If you have had questions like these, observations or thoughts about working with stories in educational settings, but few answers, then YES is the place for you!

Would You Like a Mentor to Help You Tackle Your Questions about Storytelling in Education?

If you are already a member, you have the opportunity to work with a mentor if you want one!

If you are not a member and getting a mentor to help you through some of these questions sounds like a good idea, click the link below!



We offer four hours of mentoring over the course of two months – FOR FREE! If you want or need more, then you can work out an arrangement with your mentor.

Here is a list of storytellers who offer mentoring opportunities for YES!


Don’t let another day go by with unanswered questions. Let our YES Mentors help you today!

"Wait a minute!" you might say. "All of these links are fine, but want to talk to someone in person!"

Well, you are in luck!

YES is going to be hosting a "Stump The Pros" panel at the summit! Come and ask us questions. We might not have all of the answers, but between us...there isn't much we don't know about working with stories in education!

See you in California!

Friday, July 12, 2019

National Storytelling Summit Twelve Days And Counting!

Chocolate Martini
http://www.charlotteblakealston.com/ - She'll be there!
Carrie Sue Ayvar will be there too
Priscilla Howe is going to teach us about writing



National Storytelling Summit Is almost here!




It is almost here! It is almost time. We are California bound.

It is almost time for sitting around and talking about storytelling over Chocolate Martinis.


It is time to see people you haven't seen since the last conference.

It is time to meet the people you are only on Facebook with.

It is time to make new storytelling acquaintances and check-in with old ones. 

Most importantly....It is time to learn from some wonderful tellers.


I'm going to get a chance to take a Master Class with Charlotte Blake Alston on Thursday the 25th. 


Carrie Sue Ayvar is going to spill the beans on working with the tiniest audience members.  

Priscilla Howe is going to talk about using storytelling to teach writing. Ever wondered about that? Come and see!

I'm going to be there too!

Hope to see you there!

DW







Wednesday, June 26, 2019

The Creative Process: If Only It Was Easier

These last couple of months have been work heavy ones.

This is always a double-edged sword for me. On one hand, I am working. Hooray!

On the other hand, if lots of things are happening, I have trouble clearing my head space for different pursuits.

The blog had to wait!

The work is coming in fast, hard, and interesting.

As artists, we are forever taking work that we don't have any idea what to do with but we accept the challenge. We tend to have really good imaginations, but even we cannot imagine all things under the sun.


We know our stuff, and we can do our stuff, but there are so many things we can't possibly know...being human and all.

So, when the world cracks open and people start calling and asking us to do things we never even thought to do with storytelling...it can be fascinating and intimidating. I have found that saying yes is always a good place to start, and then you begin to investigate and research and study. It helps to show you the world in a different way.

Most people who know my work know that I do not do personal narrative very much.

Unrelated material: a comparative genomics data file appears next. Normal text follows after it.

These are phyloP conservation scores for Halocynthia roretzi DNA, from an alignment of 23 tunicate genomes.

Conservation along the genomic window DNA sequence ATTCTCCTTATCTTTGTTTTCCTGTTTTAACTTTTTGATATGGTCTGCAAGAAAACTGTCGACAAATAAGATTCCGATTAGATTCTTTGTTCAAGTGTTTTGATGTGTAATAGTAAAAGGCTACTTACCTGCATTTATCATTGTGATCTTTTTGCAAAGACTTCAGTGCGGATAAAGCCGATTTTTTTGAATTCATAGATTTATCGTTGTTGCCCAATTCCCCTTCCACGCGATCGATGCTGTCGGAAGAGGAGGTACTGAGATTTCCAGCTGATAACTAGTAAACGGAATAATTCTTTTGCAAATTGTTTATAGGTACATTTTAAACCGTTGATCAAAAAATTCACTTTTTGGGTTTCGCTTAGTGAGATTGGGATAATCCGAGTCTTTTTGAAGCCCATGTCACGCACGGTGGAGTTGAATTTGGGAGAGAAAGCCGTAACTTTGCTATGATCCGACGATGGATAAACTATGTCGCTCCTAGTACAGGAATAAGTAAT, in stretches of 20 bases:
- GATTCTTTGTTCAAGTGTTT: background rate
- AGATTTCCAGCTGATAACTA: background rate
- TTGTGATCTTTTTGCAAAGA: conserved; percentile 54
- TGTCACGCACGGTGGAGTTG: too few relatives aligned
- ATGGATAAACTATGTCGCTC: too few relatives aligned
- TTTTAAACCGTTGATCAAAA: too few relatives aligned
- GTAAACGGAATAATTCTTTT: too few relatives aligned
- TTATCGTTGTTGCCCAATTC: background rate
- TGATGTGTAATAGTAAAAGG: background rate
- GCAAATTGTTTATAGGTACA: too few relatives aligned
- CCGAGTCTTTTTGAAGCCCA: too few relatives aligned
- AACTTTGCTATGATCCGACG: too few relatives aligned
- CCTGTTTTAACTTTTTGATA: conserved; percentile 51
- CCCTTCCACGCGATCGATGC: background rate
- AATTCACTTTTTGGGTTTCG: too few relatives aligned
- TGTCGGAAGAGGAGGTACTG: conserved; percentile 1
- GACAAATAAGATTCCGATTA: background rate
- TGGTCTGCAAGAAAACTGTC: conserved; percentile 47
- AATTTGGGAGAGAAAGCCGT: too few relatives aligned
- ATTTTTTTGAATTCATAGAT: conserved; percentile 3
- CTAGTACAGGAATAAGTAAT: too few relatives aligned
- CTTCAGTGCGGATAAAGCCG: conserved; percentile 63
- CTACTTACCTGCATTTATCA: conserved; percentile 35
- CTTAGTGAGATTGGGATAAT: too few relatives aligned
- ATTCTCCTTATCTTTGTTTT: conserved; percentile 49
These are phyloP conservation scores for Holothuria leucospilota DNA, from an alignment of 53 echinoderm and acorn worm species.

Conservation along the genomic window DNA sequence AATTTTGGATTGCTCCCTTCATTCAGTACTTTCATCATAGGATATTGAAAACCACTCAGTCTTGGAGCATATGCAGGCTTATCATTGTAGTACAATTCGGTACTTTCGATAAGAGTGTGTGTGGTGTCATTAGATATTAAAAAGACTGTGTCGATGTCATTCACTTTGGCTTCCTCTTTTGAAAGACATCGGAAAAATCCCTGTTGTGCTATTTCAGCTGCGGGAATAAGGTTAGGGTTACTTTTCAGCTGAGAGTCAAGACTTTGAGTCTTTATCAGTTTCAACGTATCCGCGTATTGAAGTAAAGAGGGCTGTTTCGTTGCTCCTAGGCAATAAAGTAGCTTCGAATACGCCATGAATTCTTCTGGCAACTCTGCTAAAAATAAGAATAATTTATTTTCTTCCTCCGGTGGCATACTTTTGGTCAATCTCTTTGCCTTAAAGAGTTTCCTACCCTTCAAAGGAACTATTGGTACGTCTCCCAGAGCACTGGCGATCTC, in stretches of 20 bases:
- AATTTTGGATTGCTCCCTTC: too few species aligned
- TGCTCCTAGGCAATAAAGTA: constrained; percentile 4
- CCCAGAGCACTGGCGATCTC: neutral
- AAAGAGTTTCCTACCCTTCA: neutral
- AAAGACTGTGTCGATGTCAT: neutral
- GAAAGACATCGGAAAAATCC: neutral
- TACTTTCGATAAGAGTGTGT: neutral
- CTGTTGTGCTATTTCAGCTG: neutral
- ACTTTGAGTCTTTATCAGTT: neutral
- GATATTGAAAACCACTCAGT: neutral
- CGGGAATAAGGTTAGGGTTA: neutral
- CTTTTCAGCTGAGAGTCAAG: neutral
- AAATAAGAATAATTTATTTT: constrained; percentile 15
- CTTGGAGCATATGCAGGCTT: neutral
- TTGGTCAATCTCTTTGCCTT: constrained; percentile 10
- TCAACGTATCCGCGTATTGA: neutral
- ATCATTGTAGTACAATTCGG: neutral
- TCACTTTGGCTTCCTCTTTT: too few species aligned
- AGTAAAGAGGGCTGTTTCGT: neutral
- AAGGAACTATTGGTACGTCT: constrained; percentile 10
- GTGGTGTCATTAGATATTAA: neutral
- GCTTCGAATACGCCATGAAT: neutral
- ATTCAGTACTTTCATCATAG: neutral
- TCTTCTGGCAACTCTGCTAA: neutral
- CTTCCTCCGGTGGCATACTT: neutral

I'm not usually a fan of it either. Personal narrative is hard to craft and even harder to deliver well.

I am not a fan of watching someone bleed all over an audience and wallow in their own misery. I don't find that entertaining.

I am not a fan of watching someone angst all over an audience. I don't find that entertaining.

I am not a fan of watching someone unburden themselves of some horrific, painful, mind-blowingly personal thing on stage. I don't find that entertaining.



If you are taking more energy from an audience than you are giving them...then therapy might be a better choice for that story. We are paying you to be there, after all, not the other way around.

The audience really should walk away with something.






Now, I understand that these are my thoughts and not a rule of thumb. Especially since there is no rule of thumb, is there?

Who decides the standards for this art form?
Who decides what goes and what doesn't?
Who decides what storytelling is?
Who decides what constitutes a good story?
Who?

Well, the audience, I suppose.
If they like a thing, that thing gets duplicated.
Clearly, we are in a place where audiences - grown ones anyway - love personal narratives.

Quite some time ago I started working with some personal narrative. I have coached them. I have written them. I have performed them. I try very hard when I create them to make sure they hold to a very specific structure and pattern.

When I coach them, I encourage people to think about them with the same focus as a piece of folkloric narrative.

Lately, I've been asked to start teaching workshops where I help people tell their own stories.

So, here I am realizing a truth about myself.

I often dislike personal narrative because it is 'Me" centered instead of 'We' centered.

I often dislike personal narrative because I like my entertainment time to be way larger than life. If I could see it on a street corner, or down the block or in my kitchen, why go sit somewhere to have someone tell me about it?

I have this same relationship with movies. If I go to a film, I want to see wild, imaginative things that can't happen normally.

Give me a Neverending Story, a Princess Bride, a Lord of the Rings, an Into the Spider Verse...Star Wars, The Dark Crystal...
The Let's Pretend Record Series. My favorite! Miss them? Here is how you can get copies!

In the last few years, I've been going to workshops and learning how people are teaching others to find personal narrative.

What I really want is to sit through workshops where people CRAFT personal narrative.

I also would like to enjoy them more. I do like the really good ones I've seen. I started making a list of those, and what makes them entertaining. Taking classes from others has helped.